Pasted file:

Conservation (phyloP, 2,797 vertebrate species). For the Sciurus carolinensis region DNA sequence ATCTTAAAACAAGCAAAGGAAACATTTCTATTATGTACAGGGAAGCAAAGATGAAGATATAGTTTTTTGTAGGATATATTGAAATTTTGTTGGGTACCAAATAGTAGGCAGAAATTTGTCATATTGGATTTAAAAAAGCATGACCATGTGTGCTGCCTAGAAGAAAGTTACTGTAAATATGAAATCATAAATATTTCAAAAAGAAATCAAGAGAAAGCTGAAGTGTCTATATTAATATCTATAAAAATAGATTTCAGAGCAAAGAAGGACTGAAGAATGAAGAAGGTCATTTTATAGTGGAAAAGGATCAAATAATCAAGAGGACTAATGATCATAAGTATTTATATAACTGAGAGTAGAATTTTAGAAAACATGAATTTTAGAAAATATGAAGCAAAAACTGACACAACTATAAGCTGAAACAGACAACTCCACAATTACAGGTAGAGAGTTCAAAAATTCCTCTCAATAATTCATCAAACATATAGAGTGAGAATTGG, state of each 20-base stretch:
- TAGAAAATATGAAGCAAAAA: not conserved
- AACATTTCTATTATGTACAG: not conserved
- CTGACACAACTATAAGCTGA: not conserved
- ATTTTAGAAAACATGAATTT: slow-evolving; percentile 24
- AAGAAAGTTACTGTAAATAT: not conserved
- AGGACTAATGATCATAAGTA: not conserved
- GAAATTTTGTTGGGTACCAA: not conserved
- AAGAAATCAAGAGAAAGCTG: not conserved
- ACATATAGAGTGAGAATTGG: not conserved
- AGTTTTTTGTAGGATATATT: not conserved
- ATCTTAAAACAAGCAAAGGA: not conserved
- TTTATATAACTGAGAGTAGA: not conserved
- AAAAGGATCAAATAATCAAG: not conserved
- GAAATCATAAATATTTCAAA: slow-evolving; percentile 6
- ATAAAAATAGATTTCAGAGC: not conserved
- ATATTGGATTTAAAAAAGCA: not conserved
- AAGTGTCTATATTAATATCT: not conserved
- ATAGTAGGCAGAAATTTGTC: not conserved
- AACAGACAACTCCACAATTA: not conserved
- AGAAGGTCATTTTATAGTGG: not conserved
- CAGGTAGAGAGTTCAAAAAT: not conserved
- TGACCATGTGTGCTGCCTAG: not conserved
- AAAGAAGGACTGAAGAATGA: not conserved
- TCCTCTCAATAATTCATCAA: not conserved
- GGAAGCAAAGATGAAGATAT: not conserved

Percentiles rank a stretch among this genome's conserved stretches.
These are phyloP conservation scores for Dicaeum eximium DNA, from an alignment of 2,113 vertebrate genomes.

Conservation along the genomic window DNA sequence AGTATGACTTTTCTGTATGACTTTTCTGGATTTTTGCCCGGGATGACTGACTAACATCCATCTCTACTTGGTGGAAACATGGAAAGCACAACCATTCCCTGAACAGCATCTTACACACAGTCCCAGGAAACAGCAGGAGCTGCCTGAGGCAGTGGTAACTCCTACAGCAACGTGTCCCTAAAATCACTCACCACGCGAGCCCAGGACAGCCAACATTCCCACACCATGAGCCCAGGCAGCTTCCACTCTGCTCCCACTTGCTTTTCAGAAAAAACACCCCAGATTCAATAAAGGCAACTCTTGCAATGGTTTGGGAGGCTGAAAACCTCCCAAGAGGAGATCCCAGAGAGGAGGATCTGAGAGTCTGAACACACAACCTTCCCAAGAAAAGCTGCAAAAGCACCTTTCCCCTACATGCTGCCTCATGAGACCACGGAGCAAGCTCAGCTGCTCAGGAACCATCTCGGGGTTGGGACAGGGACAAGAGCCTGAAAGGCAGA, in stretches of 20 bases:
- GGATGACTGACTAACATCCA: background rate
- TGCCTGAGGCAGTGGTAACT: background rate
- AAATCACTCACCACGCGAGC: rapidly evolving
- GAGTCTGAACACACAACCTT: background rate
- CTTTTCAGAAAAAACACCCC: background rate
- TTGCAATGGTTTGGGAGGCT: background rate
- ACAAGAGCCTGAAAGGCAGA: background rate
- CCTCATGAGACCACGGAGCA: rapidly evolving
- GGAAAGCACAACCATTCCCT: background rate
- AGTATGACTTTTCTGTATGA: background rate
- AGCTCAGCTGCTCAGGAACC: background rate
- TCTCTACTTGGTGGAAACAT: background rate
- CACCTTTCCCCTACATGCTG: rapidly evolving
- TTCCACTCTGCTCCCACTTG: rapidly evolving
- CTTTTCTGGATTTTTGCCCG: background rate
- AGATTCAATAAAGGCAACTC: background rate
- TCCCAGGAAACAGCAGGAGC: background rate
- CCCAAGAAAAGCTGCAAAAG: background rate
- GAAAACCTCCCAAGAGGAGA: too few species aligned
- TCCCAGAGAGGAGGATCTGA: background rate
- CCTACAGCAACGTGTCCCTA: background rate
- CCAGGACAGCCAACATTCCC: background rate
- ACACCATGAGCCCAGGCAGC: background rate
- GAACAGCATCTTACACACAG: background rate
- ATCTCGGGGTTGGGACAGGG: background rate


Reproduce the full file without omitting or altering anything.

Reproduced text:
Conservation (phyloP, 2,797 vertebrate species). For the Sciurus carolinensis region DNA sequence ATCTTAAAACAAGCAAAGGAAACATTTCTATTATGTACAGGGAAGCAAAGATGAAGATATAGTTTTTTGTAGGATATATTGAAATTTTGTTGGGTACCAAATAGTAGGCAGAAATTTGTCATATTGGATTTAAAAAAGCATGACCATGTGTGCTGCCTAGAAGAAAGTTACTGTAAATATGAAATCATAAATATTTCAAAAAGAAATCAAGAGAAAGCTGAAGTGTCTATATTAATATCTATAAAAATAGATTTCAGAGCAAAGAAGGACTGAAGAATGAAGAAGGTCATTTTATAGTGGAAAAGGATCAAATAATCAAGAGGACTAATGATCATAAGTATTTATATAACTGAGAGTAGAATTTTAGAAAACATGAATTTTAGAAAATATGAAGCAAAAACTGACACAACTATAAGCTGAAACAGACAACTCCACAATTACAGGTAGAGAGTTCAAAAATTCCTCTCAATAATTCATCAAACATATAGAGTGAGAATTGG, state of each 20-base stretch:
- TAGAAAATATGAAGCAAAAA: not conserved
- AACATTTCTATTATGTACAG: not conserved
- CTGACACAACTATAAGCTGA: not conserved
- ATTTTAGAAAACATGAATTT: slow-evolving; percentile 24
- AAGAAAGTTACTGTAAATAT: not conserved
- AGGACTAATGATCATAAGTA: not conserved
- GAAATTTTGTTGGGTACCAA: not conserved
- AAGAAATCAAGAGAAAGCTG: not conserved
- ACATATAGAGTGAGAATTGG: not conserved
- AGTTTTTTGTAGGATATATT: not conserved
- ATCTTAAAACAAGCAAAGGA: not conserved
- TTTATATAACTGAGAGTAGA: not conserved
- AAAAGGATCAAATAATCAAG: not conserved
- GAAATCATAAATATTTCAAA: slow-evolving; percentile 6
- ATAAAAATAGATTTCAGAGC: not conserved
- ATATTGGATTTAAAAAAGCA: not conserved
- AAGTGTCTATATTAATATCT: not conserved
- ATAGTAGGCAGAAATTTGTC: not conserved
- AACAGACAACTCCACAATTA: not conserved
- AGAAGGTCATTTTATAGTGG: not conserved
- CAGGTAGAGAGTTCAAAAAT: not conserved
- TGACCATGTGTGCTGCCTAG: not conserved
- AAAGAAGGACTGAAGAATGA: not conserved
- TCCTCTCAATAATTCATCAA: not conserved
- GGAAGCAAAGATGAAGATAT: not conserved

Percentiles rank a stretch among this genome's conserved stretches.
These are phyloP conservation scores for Dicaeum eximium DNA, from an alignment of 2,113 vertebrate genomes.

Conservation along the genomic window DNA sequence AGTATGACTTTTCTGTATGACTTTTCTGGATTTTTGCCCGGGATGACTGACTAACATCCATCTCTACTTGGTGGAAACATGGAAAGCACAACCATTCCCTGAACAGCATCTTACACACAGTCCCAGGAAACAGCAGGAGCTGCCTGAGGCAGTGGTAACTCCTACAGCAACGTGTCCCTAAAATCACTCACCACGCGAGCCCAGGACAGCCAACATTCCCACACCATGAGCCCAGGCAGCTTCCACTCTGCTCCCACTTGCTTTTCAGAAAAAACACCCCAGATTCAATAAAGGCAACTCTTGCAATGGTTTGGGAGGCTGAAAACCTCCCAAGAGGAGATCCCAGAGAGGAGGATCTGAGAGTCTGAACACACAACCTTCCCAAGAAAAGCTGCAAAAGCACCTTTCCCCTACATGCTGCCTCATGAGACCACGGAGCAAGCTCAGCTGCTCAGGAACCATCTCGGGGTTGGGACAGGGACAAGAGCCTGAAAGGCAGA, in stretches of 20 bases:
- GGATGACTGACTAACATCCA: background rate
- TGCCTGAGGCAGTGGTAACT: background rate
- AAATCACTCACCACGCGAGC: rapidly evolving
- GAGTCTGAACACACAACCTT: background rate
- CTTTTCAGAAAAAACACCCC: background rate
- TTGCAATGGTTTGGGAGGCT: background rate
- ACAAGAGCCTGAAAGGCAGA: background rate
- CCTCATGAGACCACGGAGCA: rapidly evolving
- GGAAAGCACAACCATTCCCT: background rate
- AGTATGACTTTTCTGTATGA: background rate
- AGCTCAGCTGCTCAGGAACC: background rate
- TCTCTACTTGGTGGAAACAT: background rate
- CACCTTTCCCCTACATGCTG: rapidly evolving
- TTCCACTCTGCTCCCACTTG: rapidly evolving
- CTTTTCTGGATTTTTGCCCG: background rate
- AGATTCAATAAAGGCAACTC: background rate
- TCCCAGGAAACAGCAGGAGC: background rate
- CCCAAGAAAAGCTGCAAAAG: background rate
- GAAAACCTCCCAAGAGGAGA: too few species aligned
- TCCCAGAGAGGAGGATCTGA: background rate
- CCTACAGCAACGTGTCCCTA: background rate
- CCAGGACAGCCAACATTCCC: background rate
- ACACCATGAGCCCAGGCAGC: background rate
- GAACAGCATCTTACACACAG: background rate
- ATCTCGGGGTTGGGACAGGG: background rate